It wasn't supposed to end this way for Breanna Knight.
The Buffalo State Bengals' winger returned to the fold following the program's first NCAA Tournament appearance, her sterling career record of 39-13-9 and selection to the All-SUNYAC first team glistening reminders of recent success.
But after an 0-5 start to conference play and a 3-9-1 record overall in 2017, a new reality has sunk in for Knight, fellow senior captain Victoria Colotti and head coach Nick DeMarsh: the Bengals are in full-on rebuilding mode.
"As a leader of this team, it's obviously been hard, coming off 17-1-3 from last year," said Knight after a late-September win over D'Youville. "It's a hard climb, but we're willing to fight."
Nine freshmen - many hailing from the Buffalo area - see regular action for the Bengals, and learning the demands of the college game on the fly, with only two upperclassmen leaders, is a gargantuan task.
"I remember being a freshman, so I've obviously been there," recognized Knight. "It's different coming from a high school and a club feel to a college level of play."
Although Knight and Colotti's influence on the green first-year players won't be truly felt for a few years, their head coach is grateful for their commitment to the program.
"They're excellent at leadership," DeMarsh said of his senior captains. "They're tending to the young players really well, but it's not been easy for them either."
Buffalo State closes its 2017 home slate with a 3 p.m. clash Oct. 13 against Plattsburgh and 1 p.m. Oct. 14 versus Potsdam, with both matches at Coyer Field. The Bengals then close the campaign with road tilts at Oneonta and New Paltz.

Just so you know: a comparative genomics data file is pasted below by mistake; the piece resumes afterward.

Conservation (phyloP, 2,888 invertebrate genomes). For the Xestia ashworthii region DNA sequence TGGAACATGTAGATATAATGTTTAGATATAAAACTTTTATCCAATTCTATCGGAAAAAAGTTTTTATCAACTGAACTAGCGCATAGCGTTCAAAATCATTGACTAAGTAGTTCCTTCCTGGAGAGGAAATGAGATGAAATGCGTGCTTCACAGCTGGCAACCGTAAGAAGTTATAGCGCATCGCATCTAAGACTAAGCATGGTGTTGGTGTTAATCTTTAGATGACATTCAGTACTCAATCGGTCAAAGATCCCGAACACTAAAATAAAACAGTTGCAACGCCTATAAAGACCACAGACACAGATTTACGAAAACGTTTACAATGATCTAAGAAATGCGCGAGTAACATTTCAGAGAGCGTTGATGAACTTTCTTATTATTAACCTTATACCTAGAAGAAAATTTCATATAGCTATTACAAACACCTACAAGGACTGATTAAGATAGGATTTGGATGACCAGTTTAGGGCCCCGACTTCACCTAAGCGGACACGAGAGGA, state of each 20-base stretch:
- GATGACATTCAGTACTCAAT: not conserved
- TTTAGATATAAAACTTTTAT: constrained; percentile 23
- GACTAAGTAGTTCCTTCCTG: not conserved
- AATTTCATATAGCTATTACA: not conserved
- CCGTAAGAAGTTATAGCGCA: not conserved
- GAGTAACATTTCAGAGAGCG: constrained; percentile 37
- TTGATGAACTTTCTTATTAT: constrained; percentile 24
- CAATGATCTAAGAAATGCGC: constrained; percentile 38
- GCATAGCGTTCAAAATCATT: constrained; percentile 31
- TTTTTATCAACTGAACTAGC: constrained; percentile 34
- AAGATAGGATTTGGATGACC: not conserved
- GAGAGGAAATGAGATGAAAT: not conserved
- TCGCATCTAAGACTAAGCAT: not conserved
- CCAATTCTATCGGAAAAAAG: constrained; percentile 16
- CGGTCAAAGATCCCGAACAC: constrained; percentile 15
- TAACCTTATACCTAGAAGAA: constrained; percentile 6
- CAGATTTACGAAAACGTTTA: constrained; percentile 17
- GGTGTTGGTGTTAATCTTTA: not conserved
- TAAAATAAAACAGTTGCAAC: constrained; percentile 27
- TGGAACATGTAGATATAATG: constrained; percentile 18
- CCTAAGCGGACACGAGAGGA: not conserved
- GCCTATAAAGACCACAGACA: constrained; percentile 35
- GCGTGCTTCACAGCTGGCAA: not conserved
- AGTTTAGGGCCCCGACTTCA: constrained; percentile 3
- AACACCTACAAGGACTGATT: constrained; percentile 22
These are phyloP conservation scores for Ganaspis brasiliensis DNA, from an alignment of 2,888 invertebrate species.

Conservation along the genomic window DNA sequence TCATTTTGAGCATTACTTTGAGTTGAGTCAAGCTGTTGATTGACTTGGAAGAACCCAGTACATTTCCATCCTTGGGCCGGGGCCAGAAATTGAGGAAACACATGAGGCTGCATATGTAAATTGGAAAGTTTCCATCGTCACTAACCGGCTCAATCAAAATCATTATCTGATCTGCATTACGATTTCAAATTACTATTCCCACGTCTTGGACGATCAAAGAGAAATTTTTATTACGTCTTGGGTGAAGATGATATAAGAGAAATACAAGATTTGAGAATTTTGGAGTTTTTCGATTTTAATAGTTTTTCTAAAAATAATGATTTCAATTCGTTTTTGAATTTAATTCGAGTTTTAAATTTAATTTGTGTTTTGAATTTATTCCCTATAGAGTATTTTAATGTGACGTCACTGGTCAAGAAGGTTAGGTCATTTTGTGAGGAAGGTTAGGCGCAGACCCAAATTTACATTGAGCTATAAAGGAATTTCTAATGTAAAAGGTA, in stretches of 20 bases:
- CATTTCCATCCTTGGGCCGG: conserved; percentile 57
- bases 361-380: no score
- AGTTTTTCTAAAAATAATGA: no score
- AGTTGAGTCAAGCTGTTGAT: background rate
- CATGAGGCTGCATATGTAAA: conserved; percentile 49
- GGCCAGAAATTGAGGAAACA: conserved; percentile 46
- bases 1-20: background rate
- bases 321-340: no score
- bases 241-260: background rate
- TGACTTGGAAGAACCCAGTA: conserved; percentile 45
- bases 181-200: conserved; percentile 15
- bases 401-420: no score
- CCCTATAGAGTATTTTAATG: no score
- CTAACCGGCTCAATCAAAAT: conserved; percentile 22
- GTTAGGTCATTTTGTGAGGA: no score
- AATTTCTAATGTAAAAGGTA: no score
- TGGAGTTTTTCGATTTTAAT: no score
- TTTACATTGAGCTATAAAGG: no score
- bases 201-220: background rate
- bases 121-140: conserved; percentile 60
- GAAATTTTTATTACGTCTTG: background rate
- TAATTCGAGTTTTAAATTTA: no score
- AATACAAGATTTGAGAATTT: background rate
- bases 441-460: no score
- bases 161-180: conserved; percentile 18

Although Buffalo State isn't officially eliminated from playoff contention, it would take a major reversal of fortunes for the program to reach the postseason.
Here are six more things to know about the Bengals:
*COMPENSATING FOR DEPARTURES: Long before the season began, Buffalo State knew replacing Melissa Smith's 37 points and Kristin Seiferth's all-around ability would be near impossible. The reigning SUNYAC offensive and defensive players of the year, respectively, graduated, as did attack-minded starters Tianna Hatch, Jenna Smolinski and Catherine Mammoser.
But when non-seniors Jada Sargeant, Hind Alamari, Alexis Carillo, Kaylee Heschke and Danielle Caraturo chose not to return to the program - "for various reasons," DeMarsh explained - the door swung open for the influx of first-year players.
"This a total rebuild," DeMarsh admitted flatly. "Without those 10 [players], we're starting five or six freshmen per game and we can't play the way we want to, or the way we've done the last couple years, and I find myself teaching lessons I haven't taught in a long time.
"To be fair, as slow as we've started, the girls are responding and we're cutting down on some of the egregious, game-losing mistakes, but we still have a ton to learn and a long way to go."
*SENIOR ADJUSTMENTS: Knight and Colotti have been responsible for more than simply nurturing the horde of underclassmen on and off the field; the duo has had to make some adjustments themselves.
Colotti, a three-time All-SUNYAC midfielder, has shifted to center back for long stretches while Knight, a wide player in the midfield last year, has frequently dropped into a right fullback role.
"They're used to playing a certain way and a certain style, with certain goals and now, I find myself telling them not to do things I've told them to do the last two or three years," said DeMarsh, the reigning SUNYAC Coach of the Year. "We like to send our outside backs into the attack, but when you've got two or three freshmen in your back four, that's not always the best idea."